Dog Gone It!
We had a little mishap at our house the other day. Our 7 year old Corgi named Gizmo got into a tussle with one of the other dogs, and broke his leg in the process. So much for my evening of relaxing; we’ve got to make a trip to the vet… ASAP! The only place close that was open was a large (as in barn yard) animal 24 hour emergency clinic. We’ve never been to this one, and didn’t know quite what to expect. But, we didn’t have much of a choice at the time.
The vet took Gizmo in for some x-rays. The vet was back with the pup in just a few minutes, and showed us the x-ray. From the looks of the film you couldn’t see a break. The vet said it might be, but couldn’t tell for sure. She suggested cage rest for a week or two, and see how he feels then. So we paid the bill, packed up our pup along with a few pain meds for his discomfort and headed back home. The next day I was still pretty worried about the little guy… something told me that vet didn’t look hard enough. I texted the wife on the way home and told her, “If he isn’t looking any better… I say we get a second opinion.” She agreed with me, and made a phone call to the breeder we got him from and asked them what we should do. By the time I pulled into the garage, she had the pup ready for a road trip to another vet, this time to one that was recommended.
When we got there I explained the whole thing to the new vet. This time the vet felt around the leg and said, “I think you’re right… I think it’s broken too.” The vet picked the little pooch up, and went back to take the x rays. It seemed to take forever compared to the first vet, but eventually she came out with the x rays and gave us the results. Sure enough… it’s broken. Now it’s time for some splints and a visit with the surgeon to see if it will need pinned back together, or whether or not splints will do the job.
As of now, poor little Gizmo is on meds, and complete cage convalescence. No running, walking, jumping and limited standing. He’s supposed to be on complete non-mobility status for 8 weeks. Then the cast comes off and re-evaluated.
Generally, I don’t write about personal family issues, but this time I saw something in this story that reminded me so much of the activity at the repair shop, so I had to make the comparison. First off, the original vet made a hasty decision without a complete diagnostics, (In my opinion) which led to seeking out another doctor. Now the second vet was not only more through with the evaluation, but was also a highly recommended referral.
Gee, that sounds just like what goes on at the shop.
There’s one thing I’d like to point out about this whole endeavor with little Gizmo and the first vet. I didn’t try to cross examine the doctor who said it wasn’t broken. I never asked for my money back, nor raised my voice in contempt. I paid the bill and got out of there. The only thing I lost was a little time and money; the vet on the other hand lost a future customer.
Each of these vets did what they thought needed to be done. Each of them arrived at a conclusion based on what they saw in their diagnosis. However, as the “owner” it’s still my judgment call. Because ultimately… I am the one who makes the decision on what repairs are going to be done.
Here’s something to think about: Did you ever notice when you’re in the doctor’s office there are all these plaques with diplomas, certificates of achievement, board certifications, and all kinds of awards? It’s a way for the doctor to introduce themselves before they even come into the room. As technicians we should be doing the same thing.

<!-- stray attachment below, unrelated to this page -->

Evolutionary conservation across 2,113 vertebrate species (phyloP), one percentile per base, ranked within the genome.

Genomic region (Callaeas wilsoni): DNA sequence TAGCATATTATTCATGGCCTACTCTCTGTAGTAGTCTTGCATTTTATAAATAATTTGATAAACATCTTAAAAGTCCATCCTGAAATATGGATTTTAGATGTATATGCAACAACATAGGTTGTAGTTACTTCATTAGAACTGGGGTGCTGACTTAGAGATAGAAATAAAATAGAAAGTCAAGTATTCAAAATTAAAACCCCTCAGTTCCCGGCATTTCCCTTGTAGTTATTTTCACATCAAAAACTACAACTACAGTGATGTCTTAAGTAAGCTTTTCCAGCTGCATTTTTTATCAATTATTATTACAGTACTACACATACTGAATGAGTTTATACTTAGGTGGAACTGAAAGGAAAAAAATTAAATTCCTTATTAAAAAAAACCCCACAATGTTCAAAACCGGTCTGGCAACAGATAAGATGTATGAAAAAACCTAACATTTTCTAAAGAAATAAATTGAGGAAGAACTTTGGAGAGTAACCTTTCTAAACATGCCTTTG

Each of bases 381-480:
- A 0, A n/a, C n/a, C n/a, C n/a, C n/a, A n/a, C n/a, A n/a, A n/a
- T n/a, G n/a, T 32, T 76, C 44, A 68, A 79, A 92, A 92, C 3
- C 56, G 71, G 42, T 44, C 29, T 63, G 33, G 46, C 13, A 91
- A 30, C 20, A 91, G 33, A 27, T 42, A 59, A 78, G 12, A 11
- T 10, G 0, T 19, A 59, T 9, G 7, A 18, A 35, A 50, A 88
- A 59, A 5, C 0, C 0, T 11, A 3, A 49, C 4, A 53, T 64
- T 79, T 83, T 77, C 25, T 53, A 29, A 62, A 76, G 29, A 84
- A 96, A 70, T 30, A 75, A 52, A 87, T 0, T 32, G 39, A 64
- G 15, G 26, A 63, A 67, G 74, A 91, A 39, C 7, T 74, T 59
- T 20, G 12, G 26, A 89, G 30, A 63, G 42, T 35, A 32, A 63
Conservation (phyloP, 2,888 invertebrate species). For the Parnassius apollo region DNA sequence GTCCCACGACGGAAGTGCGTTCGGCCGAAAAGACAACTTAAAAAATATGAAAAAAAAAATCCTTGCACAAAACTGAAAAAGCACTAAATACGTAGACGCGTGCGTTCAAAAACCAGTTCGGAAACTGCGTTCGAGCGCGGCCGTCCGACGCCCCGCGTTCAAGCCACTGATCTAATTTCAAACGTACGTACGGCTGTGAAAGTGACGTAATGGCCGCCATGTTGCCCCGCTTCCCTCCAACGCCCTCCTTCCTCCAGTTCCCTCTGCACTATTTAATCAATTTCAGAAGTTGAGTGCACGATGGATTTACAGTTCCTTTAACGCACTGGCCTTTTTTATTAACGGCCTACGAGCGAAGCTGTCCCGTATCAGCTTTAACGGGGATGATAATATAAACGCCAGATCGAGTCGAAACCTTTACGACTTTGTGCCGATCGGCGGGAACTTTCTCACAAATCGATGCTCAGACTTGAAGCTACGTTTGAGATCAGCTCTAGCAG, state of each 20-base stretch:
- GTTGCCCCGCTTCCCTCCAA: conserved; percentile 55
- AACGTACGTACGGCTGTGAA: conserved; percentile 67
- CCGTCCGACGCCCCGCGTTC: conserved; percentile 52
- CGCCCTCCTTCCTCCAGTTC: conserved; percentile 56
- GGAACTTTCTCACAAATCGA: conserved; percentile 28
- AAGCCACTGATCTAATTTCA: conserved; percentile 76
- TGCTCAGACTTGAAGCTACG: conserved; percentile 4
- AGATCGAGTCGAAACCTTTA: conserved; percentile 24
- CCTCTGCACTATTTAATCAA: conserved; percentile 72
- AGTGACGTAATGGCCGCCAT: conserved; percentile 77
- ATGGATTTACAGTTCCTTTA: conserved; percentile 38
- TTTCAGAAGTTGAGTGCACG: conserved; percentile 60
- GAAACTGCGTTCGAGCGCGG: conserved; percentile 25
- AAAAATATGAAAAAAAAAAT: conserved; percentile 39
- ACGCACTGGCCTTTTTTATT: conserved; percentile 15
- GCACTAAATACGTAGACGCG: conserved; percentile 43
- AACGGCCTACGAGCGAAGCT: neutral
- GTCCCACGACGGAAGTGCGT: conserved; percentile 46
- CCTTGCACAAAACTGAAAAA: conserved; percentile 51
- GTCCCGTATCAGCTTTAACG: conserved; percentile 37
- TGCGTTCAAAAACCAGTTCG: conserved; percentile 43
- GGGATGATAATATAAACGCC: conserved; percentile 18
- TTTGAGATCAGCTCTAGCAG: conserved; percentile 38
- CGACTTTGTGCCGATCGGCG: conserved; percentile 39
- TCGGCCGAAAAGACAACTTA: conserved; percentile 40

I used to tell this little riddle: what do you call a guy who barely passed his medical exams, and came in last during his internships, but squeezed by with a passing grade? A “Doctor”. But, at least he had to be graded by his peers, evaluated by a board of experts, and was tested over and over again to make sure he knew what he was doing. Not so in the automotive world. There is no board of experts that evaluate you or grade your performance. With the industry changing so rapidly and the technician’s skills changing as well, it won’t be long before more training won’t be optional, it will be mandatory in order to stay up with the technology.
Taking a page from the vet’s office I’ve started hanging all of my certificates up in the front office for all my customers to see. I think a lot of customers would like to see the achievements of their mechanic proudly displayed on the wall too. It might ease some tension that’s sometimes there when it comes to car repairs.
Just like a doctor, all the schooling in the world won’t make you a good doctor… experience and talent will. There is no better job training than experience, however it takes a lot of hard knocks and days under the hood to gain that experience. With the number of technical colleges, training facilities, and training conventions, there are numerous ways of bringing the new and old technicians up to speed much faster than the old “learn as you go” method of old. I, for one would like to see even more training and classes made available in the future.
I may not be a vet… I don’t set broken bones on little Corgis named Gizmo. I’m like a lot of guys and gals out there in the automotive world… I fix broken cars… I’m a certified, trained, and experienced mechanic/technician and … Dog Gone It! … a pretty darn good one.
After a day at the repair shop I spend my evening hours working on my columns while still trying to maintain all the household chores that need done. I never know which story or what topic the editors want to use to fill their pages. That's why I try to come up with a different subject line each week.
Your input helps decide which ones I try to push for publication. So... the more you tell me about it, the more likely it will go into my column. You get to see them first even before the editors do.
So keep those comments coming, always enjoy them. Gonzo